Gorham Mountain to Ocean Walk loop trail: At only 3.1 miles, this loop is a great last-day hike. While some sites recommend starting with the Ocean Walk portion, it’s much more relaxing to end there. Start with the climb up Gorham Mountain and then relax with a nice walk by the sea and enjoy the breeze.

Food, etc.:

Since we camp in Acadia, typically we eat most of our meals either on the trail (big PB&J fan over here) or around a campfire. While we prefer this more rustic approach, there are a couple restaurants/cafes in Bar Harbor we like to frequent.

Side Street Café, Bar Harbor: Part of the draw of Side Street Cafe is that their deck is dog friendly, which is an important criterion as we always travel with Hans in tow. It’s a bit off the beaten path, so it tends to be a bit quieter and you shouldn’t have to wait long for a table. The food and cocktails are delicious. They can also make most things gluten-free or dairy-free upon request. This past trip I got their gluten-free mac & cheese and a raspberry gimlet and both were delicious.

Lompoc Café & Books, Bar Harbor: Lompoc is diagonally across the street from Side Street Cafe and I encourage you to step in to browse their book selection and pick up a snack or drink while you’re at it. It’s a small store, but the books are carefully curated and their fiction selection is excellent. They are also dog-friendly and have a lovely little patio where you can sit and read your new book.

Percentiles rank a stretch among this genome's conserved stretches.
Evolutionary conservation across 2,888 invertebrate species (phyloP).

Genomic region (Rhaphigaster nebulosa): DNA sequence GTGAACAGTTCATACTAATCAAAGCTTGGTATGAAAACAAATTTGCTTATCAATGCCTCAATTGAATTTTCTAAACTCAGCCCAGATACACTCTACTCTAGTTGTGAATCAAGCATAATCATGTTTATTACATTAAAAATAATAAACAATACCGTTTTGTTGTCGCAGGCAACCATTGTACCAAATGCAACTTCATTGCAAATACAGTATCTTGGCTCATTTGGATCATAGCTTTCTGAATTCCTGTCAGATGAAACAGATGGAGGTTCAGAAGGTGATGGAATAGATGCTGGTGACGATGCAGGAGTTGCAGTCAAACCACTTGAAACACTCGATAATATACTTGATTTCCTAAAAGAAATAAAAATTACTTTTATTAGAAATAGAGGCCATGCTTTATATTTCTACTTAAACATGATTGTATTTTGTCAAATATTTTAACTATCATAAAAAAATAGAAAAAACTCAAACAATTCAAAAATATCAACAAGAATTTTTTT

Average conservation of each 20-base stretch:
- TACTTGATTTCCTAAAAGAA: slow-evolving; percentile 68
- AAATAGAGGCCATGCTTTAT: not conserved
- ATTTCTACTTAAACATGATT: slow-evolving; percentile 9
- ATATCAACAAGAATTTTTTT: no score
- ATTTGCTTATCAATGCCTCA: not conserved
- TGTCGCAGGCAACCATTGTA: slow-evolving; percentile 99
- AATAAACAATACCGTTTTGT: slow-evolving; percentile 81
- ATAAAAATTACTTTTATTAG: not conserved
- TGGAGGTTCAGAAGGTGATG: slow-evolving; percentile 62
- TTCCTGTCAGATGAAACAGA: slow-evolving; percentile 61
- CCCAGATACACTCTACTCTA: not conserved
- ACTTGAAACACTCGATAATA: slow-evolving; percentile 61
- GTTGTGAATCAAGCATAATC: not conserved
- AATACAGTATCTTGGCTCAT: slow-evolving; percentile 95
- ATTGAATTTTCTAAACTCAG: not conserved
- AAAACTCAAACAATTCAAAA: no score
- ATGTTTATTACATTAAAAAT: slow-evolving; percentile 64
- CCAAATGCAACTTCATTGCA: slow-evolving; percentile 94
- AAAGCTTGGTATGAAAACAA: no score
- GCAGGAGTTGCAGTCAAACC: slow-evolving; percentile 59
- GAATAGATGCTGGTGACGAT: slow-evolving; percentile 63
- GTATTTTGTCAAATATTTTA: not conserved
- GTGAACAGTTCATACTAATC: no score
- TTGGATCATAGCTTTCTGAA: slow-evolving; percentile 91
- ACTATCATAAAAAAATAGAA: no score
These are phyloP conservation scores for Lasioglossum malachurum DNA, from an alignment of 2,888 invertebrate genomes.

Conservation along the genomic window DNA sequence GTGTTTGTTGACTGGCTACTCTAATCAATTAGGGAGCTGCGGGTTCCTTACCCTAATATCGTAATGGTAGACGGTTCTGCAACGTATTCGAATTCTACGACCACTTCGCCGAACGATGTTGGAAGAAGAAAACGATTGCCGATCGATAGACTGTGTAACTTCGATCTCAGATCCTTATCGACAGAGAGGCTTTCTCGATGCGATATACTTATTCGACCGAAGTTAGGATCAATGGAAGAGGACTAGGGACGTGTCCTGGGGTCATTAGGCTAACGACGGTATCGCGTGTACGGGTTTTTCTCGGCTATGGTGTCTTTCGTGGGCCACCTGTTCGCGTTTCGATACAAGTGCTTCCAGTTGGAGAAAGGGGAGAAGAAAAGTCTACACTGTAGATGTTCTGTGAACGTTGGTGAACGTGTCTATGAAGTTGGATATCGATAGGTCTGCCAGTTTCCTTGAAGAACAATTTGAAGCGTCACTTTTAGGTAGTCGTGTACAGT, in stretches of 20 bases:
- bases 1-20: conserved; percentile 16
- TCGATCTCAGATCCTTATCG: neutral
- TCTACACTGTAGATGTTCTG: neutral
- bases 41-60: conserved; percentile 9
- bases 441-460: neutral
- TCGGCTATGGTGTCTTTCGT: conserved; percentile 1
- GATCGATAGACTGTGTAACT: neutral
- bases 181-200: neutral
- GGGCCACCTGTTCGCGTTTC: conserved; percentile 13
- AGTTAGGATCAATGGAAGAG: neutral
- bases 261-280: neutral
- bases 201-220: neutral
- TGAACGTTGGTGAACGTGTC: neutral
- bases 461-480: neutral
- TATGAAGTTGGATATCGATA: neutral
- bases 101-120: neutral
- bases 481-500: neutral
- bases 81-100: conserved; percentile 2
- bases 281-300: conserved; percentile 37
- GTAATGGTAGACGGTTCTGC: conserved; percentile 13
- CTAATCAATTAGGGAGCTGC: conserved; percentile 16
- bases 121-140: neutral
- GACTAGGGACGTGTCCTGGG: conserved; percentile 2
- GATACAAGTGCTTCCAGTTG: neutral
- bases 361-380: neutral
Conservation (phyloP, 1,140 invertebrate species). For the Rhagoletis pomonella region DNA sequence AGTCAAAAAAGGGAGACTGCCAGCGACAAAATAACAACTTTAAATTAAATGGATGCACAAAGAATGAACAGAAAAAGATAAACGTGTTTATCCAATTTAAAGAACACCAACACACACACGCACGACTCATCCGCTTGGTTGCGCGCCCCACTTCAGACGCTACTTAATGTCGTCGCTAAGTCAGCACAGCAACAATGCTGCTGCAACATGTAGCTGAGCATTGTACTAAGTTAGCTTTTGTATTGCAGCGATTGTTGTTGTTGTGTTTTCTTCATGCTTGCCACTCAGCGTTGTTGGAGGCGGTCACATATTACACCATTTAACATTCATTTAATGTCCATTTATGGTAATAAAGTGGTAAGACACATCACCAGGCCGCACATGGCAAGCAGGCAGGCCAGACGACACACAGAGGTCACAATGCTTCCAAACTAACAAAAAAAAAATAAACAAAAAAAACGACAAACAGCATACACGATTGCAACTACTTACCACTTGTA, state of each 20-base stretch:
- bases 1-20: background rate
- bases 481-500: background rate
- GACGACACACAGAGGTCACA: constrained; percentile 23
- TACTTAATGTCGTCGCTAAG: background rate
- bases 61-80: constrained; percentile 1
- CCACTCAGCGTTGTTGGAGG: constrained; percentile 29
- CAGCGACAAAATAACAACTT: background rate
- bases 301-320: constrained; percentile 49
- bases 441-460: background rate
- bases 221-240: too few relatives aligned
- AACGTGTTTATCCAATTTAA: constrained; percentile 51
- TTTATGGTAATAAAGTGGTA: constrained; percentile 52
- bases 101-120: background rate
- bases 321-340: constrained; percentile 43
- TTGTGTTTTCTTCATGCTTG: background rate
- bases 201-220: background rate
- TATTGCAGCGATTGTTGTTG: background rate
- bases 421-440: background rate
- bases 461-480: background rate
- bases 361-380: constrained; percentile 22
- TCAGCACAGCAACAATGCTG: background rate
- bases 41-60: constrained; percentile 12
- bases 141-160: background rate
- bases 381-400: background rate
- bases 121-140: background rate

Sherman’s Books: The oldest bookstore in Maine with locations in Bar Harbor, Portland, Damariscotta, Rockland, Freeport, and Boothbay Harbor. My favorite is the Portland location because it typically has a great staff pick section with detailed book descriptions, but the Bar Harbor location is also worth a visit if you’re in town.

Bonus Portland lightning round recs:

Since we live on the North Shore of Massachusetts, we have to drive right past Portland to get to and from Acadia. It’s about an hour and a half from home and about three hours from Acadia, so it’s a great way to break up the trip. We also just love the city, so we make special trips to Portland throughout the year as well.

Tandem Coffee: Excellent local coffee roaster with a killer bakery. Plus, the main cafe is in a vintage gas station building, so that’s fun.

Central Provisions: Local, seasonal small plates and great cocktails. One of our top restaurant stops.

Duckfat: Get the poutine. It will change your life. The restaurant space is on the smaller side, but they do takeout orders too. Definitely not for vegetarians.

Little Giant: Modern fare with a rotating menu based on the season. Everything’s fantastic and sitting on the covered patio is lovely in the summer. A bit more expensive, but perfect for a special night out.

Bissell Brothers: If you like beer, don’t miss a stop at Bissell. People stand in line for hours when they release a new beer in cans.

Après: If you’re not a beer person, head to Après. They make craft hard seltzers (think Spindrift, but alcoholic) and ciders, and the patio and tasting room are beautiful.

If you've been to Acadia or Portland before, let me know your recommendations in the comments! Do you have a repeat vacation spot you're crazy about?



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Image by Susan Q Yin